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How Poor Data Collection Affect Studies In Nigeria’s Health System

 By Anthonia Obokoh
Poor data collection and researches are slowing down Nigeria’s ambitions to put its estimated 180 million population under the universal coverage, making the country healthcare system lose out in advanced medical technologies, leading to increase in the cost of healthcare.

Lack of technological advancement is a huge infrastructural gap in the sector which remains a major hindrance limiting the growth and development of the healthcare system.

A lot has been written on these important issues bordering on healthcare provision in Nigeria which stem from poor health infrastructure, dearth of data, weak administration, research and funding by the government.

Experts say the need for improved healthcare system in Nigeria cannot be over-emphasised, adding that in strengthening the healthcare system, collection of data and researches are benchmark for feasibility studies in the system.

Collection of data and research plays a major role in all sectors and there is a need for the health sector in Nigeria to tap into it for easier health indices, tracking disease prevalence, measuring mortality and morbidity, tackling challenges of public health emergencies and enhancing the county’s preparedness and responsiveness to epidemics through prevention, detection and control.

“Information technology and communication (ICT) will help Nigeria’s healthcare system reduce the challenges of limited data and information collected which demography, financial and medical history will be analysed. We need a robust ICT and it is very essential we get it right in this country” Jide Idris, commissioner for health, Lagos state, said.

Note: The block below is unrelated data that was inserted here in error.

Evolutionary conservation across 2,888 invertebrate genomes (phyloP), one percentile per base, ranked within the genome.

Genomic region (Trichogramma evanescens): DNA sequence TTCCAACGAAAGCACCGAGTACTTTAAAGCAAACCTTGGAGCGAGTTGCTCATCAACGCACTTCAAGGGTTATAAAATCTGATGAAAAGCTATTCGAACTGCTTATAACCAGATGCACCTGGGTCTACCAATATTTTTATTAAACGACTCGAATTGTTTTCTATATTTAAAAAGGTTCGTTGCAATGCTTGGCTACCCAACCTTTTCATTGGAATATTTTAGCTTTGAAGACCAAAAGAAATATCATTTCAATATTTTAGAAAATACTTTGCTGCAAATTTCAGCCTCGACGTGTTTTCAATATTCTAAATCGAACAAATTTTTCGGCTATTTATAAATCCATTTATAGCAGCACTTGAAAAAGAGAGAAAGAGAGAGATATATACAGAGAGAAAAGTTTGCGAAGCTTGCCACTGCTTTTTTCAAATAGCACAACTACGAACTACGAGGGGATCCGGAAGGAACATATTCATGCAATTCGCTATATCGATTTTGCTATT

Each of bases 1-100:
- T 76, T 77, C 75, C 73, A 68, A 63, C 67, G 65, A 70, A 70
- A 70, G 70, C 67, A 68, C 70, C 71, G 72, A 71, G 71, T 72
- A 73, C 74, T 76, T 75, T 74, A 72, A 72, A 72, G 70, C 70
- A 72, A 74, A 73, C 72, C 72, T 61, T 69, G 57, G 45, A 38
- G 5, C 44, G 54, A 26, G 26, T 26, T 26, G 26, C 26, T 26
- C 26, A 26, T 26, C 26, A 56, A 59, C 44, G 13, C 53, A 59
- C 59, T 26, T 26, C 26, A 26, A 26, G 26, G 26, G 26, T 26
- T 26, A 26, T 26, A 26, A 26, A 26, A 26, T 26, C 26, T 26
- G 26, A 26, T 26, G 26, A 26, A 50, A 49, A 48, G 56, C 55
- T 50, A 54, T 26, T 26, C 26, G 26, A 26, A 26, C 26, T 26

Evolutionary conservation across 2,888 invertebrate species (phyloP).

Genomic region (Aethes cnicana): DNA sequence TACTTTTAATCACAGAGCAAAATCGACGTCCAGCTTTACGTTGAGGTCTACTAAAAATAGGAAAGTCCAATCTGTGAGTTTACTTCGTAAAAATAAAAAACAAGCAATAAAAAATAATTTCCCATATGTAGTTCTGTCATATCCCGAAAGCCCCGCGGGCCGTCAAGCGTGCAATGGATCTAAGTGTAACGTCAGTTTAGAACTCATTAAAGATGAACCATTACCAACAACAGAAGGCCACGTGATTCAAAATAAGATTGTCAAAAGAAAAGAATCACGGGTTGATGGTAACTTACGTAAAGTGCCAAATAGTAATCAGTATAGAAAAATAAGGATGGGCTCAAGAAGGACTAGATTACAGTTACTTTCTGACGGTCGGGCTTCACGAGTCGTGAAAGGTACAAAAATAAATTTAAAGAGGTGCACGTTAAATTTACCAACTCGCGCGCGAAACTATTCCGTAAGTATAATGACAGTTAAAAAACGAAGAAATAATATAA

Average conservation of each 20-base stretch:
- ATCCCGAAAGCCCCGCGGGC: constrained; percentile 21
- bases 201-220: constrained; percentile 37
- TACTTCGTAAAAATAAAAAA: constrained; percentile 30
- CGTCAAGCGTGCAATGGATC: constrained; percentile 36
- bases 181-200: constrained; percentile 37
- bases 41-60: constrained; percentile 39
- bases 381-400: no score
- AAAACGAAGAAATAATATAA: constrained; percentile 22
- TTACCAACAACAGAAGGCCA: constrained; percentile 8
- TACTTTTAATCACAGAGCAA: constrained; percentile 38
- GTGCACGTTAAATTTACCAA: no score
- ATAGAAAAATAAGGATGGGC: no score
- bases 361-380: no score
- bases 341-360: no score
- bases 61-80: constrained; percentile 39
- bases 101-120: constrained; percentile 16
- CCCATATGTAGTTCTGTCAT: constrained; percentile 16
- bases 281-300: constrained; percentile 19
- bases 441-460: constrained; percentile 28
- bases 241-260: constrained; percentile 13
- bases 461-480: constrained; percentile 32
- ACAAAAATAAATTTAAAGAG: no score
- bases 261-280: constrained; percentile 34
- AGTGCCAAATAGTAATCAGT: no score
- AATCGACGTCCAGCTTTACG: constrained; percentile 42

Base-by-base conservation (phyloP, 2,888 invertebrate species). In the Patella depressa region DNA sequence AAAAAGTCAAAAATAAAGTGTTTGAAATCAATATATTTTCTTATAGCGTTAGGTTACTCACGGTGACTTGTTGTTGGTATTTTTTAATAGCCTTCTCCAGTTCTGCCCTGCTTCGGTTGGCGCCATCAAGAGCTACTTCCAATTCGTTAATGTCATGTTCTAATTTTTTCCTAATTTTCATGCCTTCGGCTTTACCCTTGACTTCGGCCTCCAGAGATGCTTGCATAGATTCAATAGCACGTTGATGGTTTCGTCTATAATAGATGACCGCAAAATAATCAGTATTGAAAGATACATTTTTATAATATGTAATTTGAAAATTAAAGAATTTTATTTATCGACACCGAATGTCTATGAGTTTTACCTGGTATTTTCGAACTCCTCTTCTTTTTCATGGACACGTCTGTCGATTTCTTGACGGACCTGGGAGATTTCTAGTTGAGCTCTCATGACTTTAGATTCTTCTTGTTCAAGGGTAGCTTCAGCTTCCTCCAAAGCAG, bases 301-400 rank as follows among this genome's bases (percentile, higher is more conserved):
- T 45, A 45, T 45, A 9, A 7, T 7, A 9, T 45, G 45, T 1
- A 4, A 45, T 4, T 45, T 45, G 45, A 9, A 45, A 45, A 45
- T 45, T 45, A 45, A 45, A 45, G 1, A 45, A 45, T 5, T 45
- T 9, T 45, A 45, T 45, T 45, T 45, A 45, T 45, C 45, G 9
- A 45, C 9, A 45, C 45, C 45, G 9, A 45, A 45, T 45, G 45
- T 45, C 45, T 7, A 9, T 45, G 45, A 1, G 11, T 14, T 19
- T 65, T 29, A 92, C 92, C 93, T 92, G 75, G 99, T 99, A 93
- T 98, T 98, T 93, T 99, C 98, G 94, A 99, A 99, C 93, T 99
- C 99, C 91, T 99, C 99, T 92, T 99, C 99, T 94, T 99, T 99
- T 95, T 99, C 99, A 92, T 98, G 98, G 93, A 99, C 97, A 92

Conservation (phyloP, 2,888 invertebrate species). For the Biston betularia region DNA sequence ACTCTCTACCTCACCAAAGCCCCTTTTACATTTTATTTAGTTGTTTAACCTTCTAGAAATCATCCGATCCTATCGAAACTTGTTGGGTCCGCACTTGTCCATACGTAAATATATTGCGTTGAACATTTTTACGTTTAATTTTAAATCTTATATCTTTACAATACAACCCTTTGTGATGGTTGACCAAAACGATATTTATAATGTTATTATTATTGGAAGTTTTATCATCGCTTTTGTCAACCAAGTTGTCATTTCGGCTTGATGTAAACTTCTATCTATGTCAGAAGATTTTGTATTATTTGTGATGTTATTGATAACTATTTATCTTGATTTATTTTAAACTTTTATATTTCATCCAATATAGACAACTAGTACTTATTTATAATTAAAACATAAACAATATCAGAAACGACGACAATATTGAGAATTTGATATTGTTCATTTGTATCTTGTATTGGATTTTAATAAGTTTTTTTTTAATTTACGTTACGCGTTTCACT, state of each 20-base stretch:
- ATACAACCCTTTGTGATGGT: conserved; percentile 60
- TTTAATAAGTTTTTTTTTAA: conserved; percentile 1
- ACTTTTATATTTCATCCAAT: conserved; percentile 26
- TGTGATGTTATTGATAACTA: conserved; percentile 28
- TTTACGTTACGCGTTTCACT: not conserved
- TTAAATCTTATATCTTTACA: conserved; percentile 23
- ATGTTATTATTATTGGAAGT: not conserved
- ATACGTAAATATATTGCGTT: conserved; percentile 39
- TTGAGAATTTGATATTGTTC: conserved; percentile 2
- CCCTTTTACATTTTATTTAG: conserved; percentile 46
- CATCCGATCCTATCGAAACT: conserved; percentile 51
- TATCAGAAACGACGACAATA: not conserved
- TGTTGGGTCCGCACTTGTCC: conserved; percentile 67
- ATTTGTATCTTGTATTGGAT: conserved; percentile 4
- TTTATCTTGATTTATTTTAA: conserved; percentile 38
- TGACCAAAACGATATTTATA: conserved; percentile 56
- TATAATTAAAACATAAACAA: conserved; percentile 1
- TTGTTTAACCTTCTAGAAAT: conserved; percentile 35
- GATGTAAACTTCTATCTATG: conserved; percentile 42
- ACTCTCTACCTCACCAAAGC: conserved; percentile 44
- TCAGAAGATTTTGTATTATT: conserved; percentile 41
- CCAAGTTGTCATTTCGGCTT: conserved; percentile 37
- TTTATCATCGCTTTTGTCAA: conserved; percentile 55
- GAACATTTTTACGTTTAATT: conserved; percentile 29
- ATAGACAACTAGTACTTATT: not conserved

Isaac Adewole, the minister of health, stated recently that “Nigeria has already adopted a task shifting policy, it is no news that we struggled over the years with high diseases burden, the country must invest in collection of data so as to implement feasibility.”

“Unfortunately, there is paucity of data to inform our interventions. We must invest in collection of data to inform decision making and implement feasible and evidence-based control programmes for diseases at the country and regional levels,” Adewole added.

Babatunde Salako, director-general of Nigerian institute of medical research said, “if we do not fund research in Nigeria, we cannot expect innovations and significant development, that is what other advanced countries has done, they invest a lot in research and ask questions”

But what we do in Nigeria is that we use the information that comes from them, our environment is not the same, genetic makeup is not the same and so it might not be correct always to infer from the results of their own research and domesticate it for us in Nigeria.

it might work for us to an extent and to large extent it might not work, so that is the reason why each country need to fund research for scientist or researchers to research in diseases in their own population because peculiarities may come out of that, and that may just be the single most important thing to address to be able to either bring out the incidence of such diseases and reduce their ability to cause mortality, and until we realize this fact, and the nation begins to say “ok we know we can’t fund the job but we will give something significant enough to use to make a difference”, and we can ask questions about what has come out of this funding which can happen every year.

*Source: Businessday
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